Allowing Medicare to Negotiate Drug Prices Is A Popular Idea But May Not Produce Substantial Savings

(By – Juliette Cubanski and Tricia Neuman – Kaiser Family Foundation)

After many years of slow growth, prescription drug spending growth is on the rise, raising fiscal concerns for public and private payers and worries about affordability among consumers. The recent increase in drug spending growth is mainly due to spending on new breakthrough treatments for hepatitis C that came to market starting at the end of 2013, along with fewer opportunities to control spending through greater use of generic drugs. For Medicare, which accounted for 29 percent of national retail pharmaceutical spending in 20141, per capita costs in the Part D prescription drug program are projected to increase annually by 6.5 percent in the next 10 years, after rising at only 1.5 percent per year over the past eight years.2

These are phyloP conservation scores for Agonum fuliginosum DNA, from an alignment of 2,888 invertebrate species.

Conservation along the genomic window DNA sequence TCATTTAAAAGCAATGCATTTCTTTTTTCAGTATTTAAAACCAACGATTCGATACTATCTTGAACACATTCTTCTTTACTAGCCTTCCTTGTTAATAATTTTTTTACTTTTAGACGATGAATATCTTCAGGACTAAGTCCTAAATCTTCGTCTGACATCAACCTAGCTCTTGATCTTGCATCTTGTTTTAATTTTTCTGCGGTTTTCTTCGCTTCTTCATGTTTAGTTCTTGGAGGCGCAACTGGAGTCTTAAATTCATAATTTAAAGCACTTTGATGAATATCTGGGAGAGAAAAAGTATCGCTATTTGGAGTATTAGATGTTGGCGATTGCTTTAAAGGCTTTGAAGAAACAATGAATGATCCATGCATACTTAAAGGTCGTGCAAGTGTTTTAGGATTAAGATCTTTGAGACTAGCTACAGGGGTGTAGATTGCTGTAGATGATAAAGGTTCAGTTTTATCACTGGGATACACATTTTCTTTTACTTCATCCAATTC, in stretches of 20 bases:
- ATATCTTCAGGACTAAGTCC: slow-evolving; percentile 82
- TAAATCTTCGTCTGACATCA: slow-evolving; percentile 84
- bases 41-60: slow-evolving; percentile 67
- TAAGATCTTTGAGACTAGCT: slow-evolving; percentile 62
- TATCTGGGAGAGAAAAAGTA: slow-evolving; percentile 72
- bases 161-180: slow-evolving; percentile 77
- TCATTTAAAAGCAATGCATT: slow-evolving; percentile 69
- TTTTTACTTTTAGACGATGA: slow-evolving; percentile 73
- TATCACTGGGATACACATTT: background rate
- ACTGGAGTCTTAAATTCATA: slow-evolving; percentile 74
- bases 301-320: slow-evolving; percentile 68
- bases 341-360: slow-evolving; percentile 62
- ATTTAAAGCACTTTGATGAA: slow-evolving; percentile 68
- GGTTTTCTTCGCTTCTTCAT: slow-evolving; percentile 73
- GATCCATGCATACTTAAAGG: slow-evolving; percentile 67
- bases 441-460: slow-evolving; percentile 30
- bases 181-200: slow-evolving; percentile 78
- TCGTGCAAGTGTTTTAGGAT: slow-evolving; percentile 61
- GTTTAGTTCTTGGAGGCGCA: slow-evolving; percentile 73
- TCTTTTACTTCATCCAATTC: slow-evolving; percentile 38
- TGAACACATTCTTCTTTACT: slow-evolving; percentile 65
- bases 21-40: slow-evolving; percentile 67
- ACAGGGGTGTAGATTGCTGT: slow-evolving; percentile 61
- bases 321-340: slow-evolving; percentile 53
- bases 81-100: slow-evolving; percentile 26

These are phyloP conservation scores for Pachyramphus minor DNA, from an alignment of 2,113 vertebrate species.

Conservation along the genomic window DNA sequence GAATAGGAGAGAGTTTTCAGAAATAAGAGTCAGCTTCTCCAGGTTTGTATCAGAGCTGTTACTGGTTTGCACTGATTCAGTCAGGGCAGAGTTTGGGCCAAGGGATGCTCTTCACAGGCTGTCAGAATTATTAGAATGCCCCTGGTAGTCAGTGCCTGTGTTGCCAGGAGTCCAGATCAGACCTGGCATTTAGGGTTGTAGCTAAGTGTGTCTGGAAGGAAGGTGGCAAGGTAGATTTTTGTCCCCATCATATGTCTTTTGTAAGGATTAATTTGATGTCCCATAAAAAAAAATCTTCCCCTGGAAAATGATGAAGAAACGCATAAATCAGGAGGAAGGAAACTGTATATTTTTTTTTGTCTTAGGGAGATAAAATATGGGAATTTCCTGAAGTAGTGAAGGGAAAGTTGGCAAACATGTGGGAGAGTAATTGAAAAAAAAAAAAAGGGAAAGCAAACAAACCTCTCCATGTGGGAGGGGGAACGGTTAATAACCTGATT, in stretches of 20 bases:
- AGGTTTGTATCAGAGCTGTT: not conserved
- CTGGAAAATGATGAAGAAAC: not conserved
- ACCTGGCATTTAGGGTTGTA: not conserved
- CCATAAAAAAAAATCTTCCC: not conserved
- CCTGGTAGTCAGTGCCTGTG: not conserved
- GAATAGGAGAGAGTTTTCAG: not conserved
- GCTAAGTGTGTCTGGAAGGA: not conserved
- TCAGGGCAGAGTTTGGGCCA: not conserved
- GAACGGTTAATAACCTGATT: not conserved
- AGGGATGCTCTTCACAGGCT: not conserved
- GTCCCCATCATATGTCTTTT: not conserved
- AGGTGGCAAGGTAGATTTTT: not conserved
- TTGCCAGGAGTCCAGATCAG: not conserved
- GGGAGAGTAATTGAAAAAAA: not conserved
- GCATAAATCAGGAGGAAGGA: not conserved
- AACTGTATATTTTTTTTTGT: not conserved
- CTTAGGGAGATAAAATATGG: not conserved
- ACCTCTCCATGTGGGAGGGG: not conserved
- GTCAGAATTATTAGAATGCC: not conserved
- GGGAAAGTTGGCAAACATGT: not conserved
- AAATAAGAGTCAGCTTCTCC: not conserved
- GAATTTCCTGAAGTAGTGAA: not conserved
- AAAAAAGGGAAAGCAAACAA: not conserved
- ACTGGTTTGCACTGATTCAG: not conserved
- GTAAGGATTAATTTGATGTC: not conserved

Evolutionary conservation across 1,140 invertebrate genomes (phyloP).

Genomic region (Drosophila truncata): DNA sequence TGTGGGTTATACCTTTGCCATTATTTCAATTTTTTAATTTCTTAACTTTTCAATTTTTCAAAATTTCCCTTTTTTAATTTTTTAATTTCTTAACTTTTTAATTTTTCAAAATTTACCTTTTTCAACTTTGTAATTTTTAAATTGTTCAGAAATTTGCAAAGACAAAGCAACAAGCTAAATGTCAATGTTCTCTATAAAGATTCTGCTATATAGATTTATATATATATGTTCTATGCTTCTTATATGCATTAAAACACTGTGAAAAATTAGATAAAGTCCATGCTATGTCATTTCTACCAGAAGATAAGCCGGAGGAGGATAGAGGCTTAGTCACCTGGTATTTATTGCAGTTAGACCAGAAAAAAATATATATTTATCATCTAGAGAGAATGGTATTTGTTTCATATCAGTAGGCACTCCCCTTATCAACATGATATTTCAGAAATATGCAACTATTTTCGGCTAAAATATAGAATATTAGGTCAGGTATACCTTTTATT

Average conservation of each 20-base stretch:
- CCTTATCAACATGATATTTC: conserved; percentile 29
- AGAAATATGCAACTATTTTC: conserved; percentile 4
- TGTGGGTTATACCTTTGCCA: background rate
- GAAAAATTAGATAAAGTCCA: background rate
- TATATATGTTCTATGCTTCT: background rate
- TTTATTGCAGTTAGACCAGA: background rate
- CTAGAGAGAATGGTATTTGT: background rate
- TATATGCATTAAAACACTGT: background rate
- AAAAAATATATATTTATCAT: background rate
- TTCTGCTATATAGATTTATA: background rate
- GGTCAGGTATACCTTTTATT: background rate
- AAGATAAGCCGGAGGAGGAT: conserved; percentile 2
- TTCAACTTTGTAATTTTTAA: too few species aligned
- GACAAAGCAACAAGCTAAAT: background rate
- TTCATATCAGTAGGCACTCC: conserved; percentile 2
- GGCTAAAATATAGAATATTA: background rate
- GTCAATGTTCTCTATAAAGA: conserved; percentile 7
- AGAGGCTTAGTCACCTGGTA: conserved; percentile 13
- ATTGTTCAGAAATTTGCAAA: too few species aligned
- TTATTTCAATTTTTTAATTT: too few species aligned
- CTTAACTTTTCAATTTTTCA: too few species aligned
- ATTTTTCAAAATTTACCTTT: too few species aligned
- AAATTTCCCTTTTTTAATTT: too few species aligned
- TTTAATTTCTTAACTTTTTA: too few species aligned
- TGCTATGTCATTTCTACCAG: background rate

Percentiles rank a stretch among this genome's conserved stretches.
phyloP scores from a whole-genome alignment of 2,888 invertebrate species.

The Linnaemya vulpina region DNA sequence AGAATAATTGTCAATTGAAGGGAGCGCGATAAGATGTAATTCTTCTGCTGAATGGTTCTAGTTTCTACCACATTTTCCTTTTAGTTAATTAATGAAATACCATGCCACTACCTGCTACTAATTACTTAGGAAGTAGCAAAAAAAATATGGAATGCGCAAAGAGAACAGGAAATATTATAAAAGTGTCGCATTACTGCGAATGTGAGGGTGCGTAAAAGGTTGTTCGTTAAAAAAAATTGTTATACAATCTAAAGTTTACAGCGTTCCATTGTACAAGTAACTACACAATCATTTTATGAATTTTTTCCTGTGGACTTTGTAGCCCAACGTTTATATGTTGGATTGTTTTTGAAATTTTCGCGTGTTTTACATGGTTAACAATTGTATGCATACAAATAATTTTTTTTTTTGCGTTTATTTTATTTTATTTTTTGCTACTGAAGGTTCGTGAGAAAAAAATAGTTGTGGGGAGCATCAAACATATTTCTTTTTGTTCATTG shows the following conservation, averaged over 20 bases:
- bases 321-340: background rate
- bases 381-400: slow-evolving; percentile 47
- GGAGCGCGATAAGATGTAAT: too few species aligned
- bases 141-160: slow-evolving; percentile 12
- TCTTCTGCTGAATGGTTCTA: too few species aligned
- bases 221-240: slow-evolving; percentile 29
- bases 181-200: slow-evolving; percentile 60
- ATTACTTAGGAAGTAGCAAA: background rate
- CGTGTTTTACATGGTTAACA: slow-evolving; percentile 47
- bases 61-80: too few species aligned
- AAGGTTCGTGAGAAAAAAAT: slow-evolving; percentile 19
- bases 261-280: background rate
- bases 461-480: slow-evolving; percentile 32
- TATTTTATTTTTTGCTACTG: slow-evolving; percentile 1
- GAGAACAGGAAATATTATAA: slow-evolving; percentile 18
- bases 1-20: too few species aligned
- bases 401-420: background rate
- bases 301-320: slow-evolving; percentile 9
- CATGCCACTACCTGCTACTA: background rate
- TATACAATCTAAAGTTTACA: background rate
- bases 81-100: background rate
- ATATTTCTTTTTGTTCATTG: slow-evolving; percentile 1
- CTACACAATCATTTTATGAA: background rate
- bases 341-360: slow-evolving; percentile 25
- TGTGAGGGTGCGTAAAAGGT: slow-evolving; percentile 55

In response to higher drug spending growth and heightened attention to drug prices, some policymakers and presidential candidates, including Donald Trump, Hillary Clinton, and Bernie Sanders, are proposing to allow Medicare to negotiate the price of prescription drugs—a proposal supported by 83 percent of the public, including a majority of both democrats (93%) and republicans (74%) (Figure 1).3 The Obama Administration’s recent proposed budget for fiscal year 2017 (and FY 2016) includes a more limited version of this proposal, allowing the Secretary of Health and Human Services (HHS) to negotiate prices for biologics and high-cost prescription drugs for Medicare beneficiaries. Continue reading…



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